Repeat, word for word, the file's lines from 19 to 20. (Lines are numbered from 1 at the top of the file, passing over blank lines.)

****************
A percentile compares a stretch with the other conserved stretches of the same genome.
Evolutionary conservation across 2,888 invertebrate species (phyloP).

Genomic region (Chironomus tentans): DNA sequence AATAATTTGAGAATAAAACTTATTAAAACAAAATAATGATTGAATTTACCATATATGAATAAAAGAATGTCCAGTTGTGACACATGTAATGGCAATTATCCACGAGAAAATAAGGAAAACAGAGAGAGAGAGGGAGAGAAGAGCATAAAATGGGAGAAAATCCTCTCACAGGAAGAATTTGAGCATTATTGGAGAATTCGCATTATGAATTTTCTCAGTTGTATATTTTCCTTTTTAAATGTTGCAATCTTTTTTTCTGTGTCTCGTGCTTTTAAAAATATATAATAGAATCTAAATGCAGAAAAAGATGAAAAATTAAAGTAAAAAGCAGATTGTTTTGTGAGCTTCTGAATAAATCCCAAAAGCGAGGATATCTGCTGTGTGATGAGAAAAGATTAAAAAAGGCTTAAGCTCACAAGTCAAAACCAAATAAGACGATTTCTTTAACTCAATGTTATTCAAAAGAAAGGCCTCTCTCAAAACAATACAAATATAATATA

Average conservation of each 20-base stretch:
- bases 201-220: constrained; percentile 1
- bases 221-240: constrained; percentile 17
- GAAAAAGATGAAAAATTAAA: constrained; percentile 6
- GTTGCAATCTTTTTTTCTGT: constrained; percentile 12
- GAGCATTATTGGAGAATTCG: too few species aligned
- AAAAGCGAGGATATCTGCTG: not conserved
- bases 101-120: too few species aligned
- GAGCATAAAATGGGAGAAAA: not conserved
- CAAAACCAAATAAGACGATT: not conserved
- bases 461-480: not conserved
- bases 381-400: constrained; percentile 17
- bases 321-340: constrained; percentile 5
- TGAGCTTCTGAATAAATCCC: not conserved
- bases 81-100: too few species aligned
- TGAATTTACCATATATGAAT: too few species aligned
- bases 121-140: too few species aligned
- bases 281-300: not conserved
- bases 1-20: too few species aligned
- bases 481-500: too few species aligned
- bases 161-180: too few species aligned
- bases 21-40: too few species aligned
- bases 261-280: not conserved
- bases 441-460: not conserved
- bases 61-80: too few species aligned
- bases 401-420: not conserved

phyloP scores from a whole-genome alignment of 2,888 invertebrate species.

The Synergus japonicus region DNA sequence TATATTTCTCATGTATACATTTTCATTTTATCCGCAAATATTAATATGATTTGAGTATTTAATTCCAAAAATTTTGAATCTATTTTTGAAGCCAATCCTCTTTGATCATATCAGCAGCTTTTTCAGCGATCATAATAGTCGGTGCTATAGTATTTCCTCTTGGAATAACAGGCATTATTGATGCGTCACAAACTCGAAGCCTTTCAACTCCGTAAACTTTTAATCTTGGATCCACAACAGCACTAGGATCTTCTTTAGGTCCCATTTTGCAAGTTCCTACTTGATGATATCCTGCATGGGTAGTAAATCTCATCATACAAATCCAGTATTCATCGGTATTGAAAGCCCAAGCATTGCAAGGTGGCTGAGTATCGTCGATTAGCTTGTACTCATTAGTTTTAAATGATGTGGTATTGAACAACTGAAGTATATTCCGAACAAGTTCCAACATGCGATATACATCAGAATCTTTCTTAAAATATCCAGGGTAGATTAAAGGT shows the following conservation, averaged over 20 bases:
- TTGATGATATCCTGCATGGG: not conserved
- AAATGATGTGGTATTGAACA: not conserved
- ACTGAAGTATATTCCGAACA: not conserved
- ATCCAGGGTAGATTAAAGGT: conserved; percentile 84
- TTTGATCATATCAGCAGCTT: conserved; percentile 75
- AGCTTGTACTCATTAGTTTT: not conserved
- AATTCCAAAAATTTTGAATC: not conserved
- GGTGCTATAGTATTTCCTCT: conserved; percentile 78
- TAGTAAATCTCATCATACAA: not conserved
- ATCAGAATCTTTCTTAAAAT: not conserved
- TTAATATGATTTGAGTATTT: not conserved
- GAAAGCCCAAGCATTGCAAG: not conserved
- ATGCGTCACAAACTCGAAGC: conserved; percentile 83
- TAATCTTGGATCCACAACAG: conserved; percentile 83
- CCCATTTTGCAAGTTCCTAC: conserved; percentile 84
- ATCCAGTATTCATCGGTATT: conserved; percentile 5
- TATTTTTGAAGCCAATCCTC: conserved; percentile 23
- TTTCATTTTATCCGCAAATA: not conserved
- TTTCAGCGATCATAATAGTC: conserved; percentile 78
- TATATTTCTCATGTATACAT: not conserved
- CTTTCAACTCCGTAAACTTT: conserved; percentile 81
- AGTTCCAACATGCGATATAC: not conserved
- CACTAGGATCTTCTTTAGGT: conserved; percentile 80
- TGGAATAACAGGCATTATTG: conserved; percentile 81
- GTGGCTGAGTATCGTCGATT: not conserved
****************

- TGAATTTACCATATATGAAT: too few species aligned
- bases 121-140: too few species aligned